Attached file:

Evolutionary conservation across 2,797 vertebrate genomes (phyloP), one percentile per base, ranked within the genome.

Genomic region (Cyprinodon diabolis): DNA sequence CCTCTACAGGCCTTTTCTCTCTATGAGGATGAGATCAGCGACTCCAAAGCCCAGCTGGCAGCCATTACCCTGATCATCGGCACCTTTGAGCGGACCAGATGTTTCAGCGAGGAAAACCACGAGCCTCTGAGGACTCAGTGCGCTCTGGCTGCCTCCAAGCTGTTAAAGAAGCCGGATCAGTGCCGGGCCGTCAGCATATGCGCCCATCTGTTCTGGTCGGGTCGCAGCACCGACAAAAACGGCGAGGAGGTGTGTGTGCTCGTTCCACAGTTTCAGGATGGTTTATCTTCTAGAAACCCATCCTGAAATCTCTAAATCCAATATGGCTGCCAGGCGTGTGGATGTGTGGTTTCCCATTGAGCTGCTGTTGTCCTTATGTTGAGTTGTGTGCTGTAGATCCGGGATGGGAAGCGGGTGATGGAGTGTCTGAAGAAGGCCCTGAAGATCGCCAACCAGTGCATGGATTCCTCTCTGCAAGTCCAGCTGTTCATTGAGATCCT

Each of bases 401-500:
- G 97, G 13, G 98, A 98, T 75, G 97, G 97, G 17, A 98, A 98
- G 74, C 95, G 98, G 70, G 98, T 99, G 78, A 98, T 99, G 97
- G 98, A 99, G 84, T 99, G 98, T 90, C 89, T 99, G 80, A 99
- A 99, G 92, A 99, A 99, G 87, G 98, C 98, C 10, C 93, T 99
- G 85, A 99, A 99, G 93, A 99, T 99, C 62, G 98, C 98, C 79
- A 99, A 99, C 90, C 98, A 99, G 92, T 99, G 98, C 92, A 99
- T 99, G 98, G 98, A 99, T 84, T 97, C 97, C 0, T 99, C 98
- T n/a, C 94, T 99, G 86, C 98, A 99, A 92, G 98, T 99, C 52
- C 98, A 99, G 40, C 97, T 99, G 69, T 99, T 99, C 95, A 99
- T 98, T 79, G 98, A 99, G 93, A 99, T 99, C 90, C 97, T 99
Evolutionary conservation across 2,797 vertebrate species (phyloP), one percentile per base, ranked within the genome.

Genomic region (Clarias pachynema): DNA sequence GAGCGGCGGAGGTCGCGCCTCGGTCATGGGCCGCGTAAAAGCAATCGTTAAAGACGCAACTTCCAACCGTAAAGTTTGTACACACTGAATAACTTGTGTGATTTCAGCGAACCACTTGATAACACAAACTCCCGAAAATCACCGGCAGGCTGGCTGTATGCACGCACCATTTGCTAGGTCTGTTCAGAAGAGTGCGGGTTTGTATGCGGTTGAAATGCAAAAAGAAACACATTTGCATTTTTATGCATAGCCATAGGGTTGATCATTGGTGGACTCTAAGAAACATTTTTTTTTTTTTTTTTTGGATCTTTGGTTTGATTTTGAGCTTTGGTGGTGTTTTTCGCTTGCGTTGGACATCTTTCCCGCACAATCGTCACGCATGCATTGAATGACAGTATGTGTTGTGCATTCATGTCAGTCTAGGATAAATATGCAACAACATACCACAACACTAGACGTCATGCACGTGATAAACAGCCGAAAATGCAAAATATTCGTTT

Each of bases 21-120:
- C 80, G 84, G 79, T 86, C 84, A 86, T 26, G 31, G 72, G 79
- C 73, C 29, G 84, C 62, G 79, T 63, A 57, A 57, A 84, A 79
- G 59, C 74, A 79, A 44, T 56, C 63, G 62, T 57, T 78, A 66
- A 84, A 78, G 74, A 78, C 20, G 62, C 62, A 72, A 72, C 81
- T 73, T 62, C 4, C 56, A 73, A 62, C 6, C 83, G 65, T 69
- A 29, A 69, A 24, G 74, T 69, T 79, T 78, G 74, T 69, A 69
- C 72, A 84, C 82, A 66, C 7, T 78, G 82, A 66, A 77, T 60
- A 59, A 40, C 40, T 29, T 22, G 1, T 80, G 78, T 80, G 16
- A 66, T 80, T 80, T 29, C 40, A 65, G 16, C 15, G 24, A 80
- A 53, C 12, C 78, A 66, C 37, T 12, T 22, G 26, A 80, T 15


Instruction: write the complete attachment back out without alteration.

Evolutionary conservation across 2,797 vertebrate genomes (phyloP), one percentile per base, ranked within the genome.

Genomic region (Cyprinodon diabolis): DNA sequence CCTCTACAGGCCTTTTCTCTCTATGAGGATGAGATCAGCGACTCCAAAGCCCAGCTGGCAGCCATTACCCTGATCATCGGCACCTTTGAGCGGACCAGATGTTTCAGCGAGGAAAACCACGAGCCTCTGAGGACTCAGTGCGCTCTGGCTGCCTCCAAGCTGTTAAAGAAGCCGGATCAGTGCCGGGCCGTCAGCATATGCGCCCATCTGTTCTGGTCGGGTCGCAGCACCGACAAAAACGGCGAGGAGGTGTGTGTGCTCGTTCCACAGTTTCAGGATGGTTTATCTTCTAGAAACCCATCCTGAAATCTCTAAATCCAATATGGCTGCCAGGCGTGTGGATGTGTGGTTTCCCATTGAGCTGCTGTTGTCCTTATGTTGAGTTGTGTGCTGTAGATCCGGGATGGGAAGCGGGTGATGGAGTGTCTGAAGAAGGCCCTGAAGATCGCCAACCAGTGCATGGATTCCTCTCTGCAAGTCCAGCTGTTCATTGAGATCCT

Each of bases 401-500:
- G 97, G 13, G 98, A 98, T 75, G 97, G 97, G 17, A 98, A 98
- G 74, C 95, G 98, G 70, G 98, T 99, G 78, A 98, T 99, G 97
- G 98, A 99, G 84, T 99, G 98, T 90, C 89, T 99, G 80, A 99
- A 99, G 92, A 99, A 99, G 87, G 98, C 98, C 10, C 93, T 99
- G 85, A 99, A 99, G 93, A 99, T 99, C 62, G 98, C 98, C 79
- A 99, A 99, C 90, C 98, A 99, G 92, T 99, G 98, C 92, A 99
- T 99, G 98, G 98, A 99, T 84, T 97, C 97, C 0, T 99, C 98
- T n/a, C 94, T 99, G 86, C 98, A 99, A 92, G 98, T 99, C 52
- C 98, A 99, G 40, C 97, T 99, G 69, T 99, T 99, C 95, A 99
- T 98, T 79, G 98, A 99, G 93, A 99, T 99, C 90, C 97, T 99
Evolutionary conservation across 2,797 vertebrate species (phyloP), one percentile per base, ranked within the genome.

Genomic region (Clarias pachynema): DNA sequence GAGCGGCGGAGGTCGCGCCTCGGTCATGGGCCGCGTAAAAGCAATCGTTAAAGACGCAACTTCCAACCGTAAAGTTTGTACACACTGAATAACTTGTGTGATTTCAGCGAACCACTTGATAACACAAACTCCCGAAAATCACCGGCAGGCTGGCTGTATGCACGCACCATTTGCTAGGTCTGTTCAGAAGAGTGCGGGTTTGTATGCGGTTGAAATGCAAAAAGAAACACATTTGCATTTTTATGCATAGCCATAGGGTTGATCATTGGTGGACTCTAAGAAACATTTTTTTTTTTTTTTTTTGGATCTTTGGTTTGATTTTGAGCTTTGGTGGTGTTTTTCGCTTGCGTTGGACATCTTTCCCGCACAATCGTCACGCATGCATTGAATGACAGTATGTGTTGTGCATTCATGTCAGTCTAGGATAAATATGCAACAACATACCACAACACTAGACGTCATGCACGTGATAAACAGCCGAAAATGCAAAATATTCGTTT

Each of bases 21-120:
- C 80, G 84, G 79, T 86, C 84, A 86, T 26, G 31, G 72, G 79
- C 73, C 29, G 84, C 62, G 79, T 63, A 57, A 57, A 84, A 79
- G 59, C 74, A 79, A 44, T 56, C 63, G 62, T 57, T 78, A 66
- A 84, A 78, G 74, A 78, C 20, G 62, C 62, A 72, A 72, C 81
- T 73, T 62, C 4, C 56, A 73, A 62, C 6, C 83, G 65, T 69
- A 29, A 69, A 24, G 74, T 69, T 79, T 78, G 74, T 69, A 69
- C 72, A 84, C 82, A 66, C 7, T 78, G 82, A 66, A 77, T 60
- A 59, A 40, C 40, T 29, T 22, G 1, T 80, G 78, T 80, G 16
- A 66, T 80, T 80, T 29, C 40, A 65, G 16, C 15, G 24, A 80
- A 53, C 12, C 78, A 66, C 37, T 12, T 22, G 26, A 80, T 15